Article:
The Philadelphia Inquirer has just run an article on William Penn's 'Holy Experiment' aka 'The Peaceable Kingdom,' Penn's name for his vision of a harmonious European-Native American sharing of the land, which you can read here.
I think this Pennsylvania dyad - Lenape versus Quaker - with all its karma, must have been a very powerful element in my great-grandparents' union in 1872, and perhaps also fueled the intensity of their impression on succeeding generations. My great-grandfather, Alfred Whittingham, was a descendent of 'First Proprietor' Quakers who pushed the Indians off their land, albeit in a genteel manner. I have not been able to trace his grandfather William Whittingham past a 1759 birthdate, but I know that British Thomas Livezey, a great-grandfather of William's wife Rebecca, purchased his land directly from William Penn, and that he needed to live in town (Philadelphia) for some time before the Lenape - who must have felt most unfairly treated - had finally cleared off land they knew was theirs, but which William Penn believed had been sold to him, and which he in turn had sold to Thomas Livezey.
My great-grandmother was the descendent of Indians (and probably pirates of a Moorish caste, hence the surname Carney) who were known as Moor Indians, and according to Weslager were a remnant of southern Lenapes. When my great-grandfather, Alfred, decided to 'do right' by Mary, he was shunned by family members, and I would guess also lost status in the community, which resulted in his no longer getting elected as county clerk. He had lost a leg in the Civil War, but the local folks voted him in to the job of Clerk. His wife went on record in the Pension File that he had asked her to keep their relationship under wraps until after he was elected the first time, so it is no secret that his liaison with her was unpopular. They elected him twice more, perhaps out of pity for the poor cripple, but when he made it clear that he was going to live as husband-and-wife with the outcast, the elections ceased. They had to survive on his pension and perhaps her needlework, which was artistic and expert, yet in the depositions, most neighbors denied knowing the couple 'well.' They would only aver that they knew Alfred and Mary had set up housekeeping and were living as husband and wife, raising several children, over the course of more than twenty years.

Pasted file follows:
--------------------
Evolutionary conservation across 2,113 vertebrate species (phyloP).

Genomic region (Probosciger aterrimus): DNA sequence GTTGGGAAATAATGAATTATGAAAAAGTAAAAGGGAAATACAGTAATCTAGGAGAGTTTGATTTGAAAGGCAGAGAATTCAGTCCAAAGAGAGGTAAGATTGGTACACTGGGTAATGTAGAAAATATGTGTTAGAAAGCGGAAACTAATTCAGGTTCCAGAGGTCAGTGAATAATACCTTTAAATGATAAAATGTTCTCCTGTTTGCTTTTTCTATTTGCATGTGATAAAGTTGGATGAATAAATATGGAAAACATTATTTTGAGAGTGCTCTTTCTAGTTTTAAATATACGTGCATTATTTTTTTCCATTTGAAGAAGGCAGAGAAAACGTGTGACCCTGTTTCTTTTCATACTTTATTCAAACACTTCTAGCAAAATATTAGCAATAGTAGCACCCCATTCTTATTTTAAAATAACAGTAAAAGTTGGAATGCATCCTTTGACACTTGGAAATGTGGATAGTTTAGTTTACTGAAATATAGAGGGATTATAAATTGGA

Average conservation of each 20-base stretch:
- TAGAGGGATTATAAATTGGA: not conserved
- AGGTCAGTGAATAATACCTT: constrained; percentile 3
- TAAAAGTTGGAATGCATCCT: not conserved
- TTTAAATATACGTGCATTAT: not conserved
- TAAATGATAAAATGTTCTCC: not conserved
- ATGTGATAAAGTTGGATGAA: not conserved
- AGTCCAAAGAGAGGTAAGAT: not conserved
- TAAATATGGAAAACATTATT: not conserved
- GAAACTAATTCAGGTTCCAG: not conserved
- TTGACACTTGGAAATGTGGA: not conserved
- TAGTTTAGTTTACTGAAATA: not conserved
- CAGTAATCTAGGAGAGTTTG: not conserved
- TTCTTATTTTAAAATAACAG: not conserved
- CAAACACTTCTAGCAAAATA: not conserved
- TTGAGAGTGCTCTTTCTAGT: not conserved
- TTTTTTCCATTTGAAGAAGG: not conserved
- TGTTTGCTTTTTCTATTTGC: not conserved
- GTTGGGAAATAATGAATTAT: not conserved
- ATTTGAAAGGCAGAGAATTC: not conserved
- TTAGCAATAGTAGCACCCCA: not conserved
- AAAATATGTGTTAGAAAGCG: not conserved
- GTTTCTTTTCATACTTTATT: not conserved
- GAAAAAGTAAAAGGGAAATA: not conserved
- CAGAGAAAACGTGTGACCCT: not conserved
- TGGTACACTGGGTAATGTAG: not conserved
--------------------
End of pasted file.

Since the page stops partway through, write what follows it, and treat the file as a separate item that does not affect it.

People often say, well, just look at the wedding license to get genealogical information -but there was no wedding license until 1897, twenty-five years after the supposed marriage, and it was issued in Camden New Jersey, capital of government record-keeping known to be sympathetic to the Moors, and on it she was listed as Mary Whittingham. So, Mary Whittingham married Alfred Whittingham. She wanted to keep her maiden name out of it. The whole difficulty with her claiming the pension after his death was based on the fact that she was using an assumed name when she met my great-grandfather. She wanted her Moor Indian identity kept out of the proceedings (and out of her life), but she did mention it once in the hundred plus pages of the civil war pension file's depositions.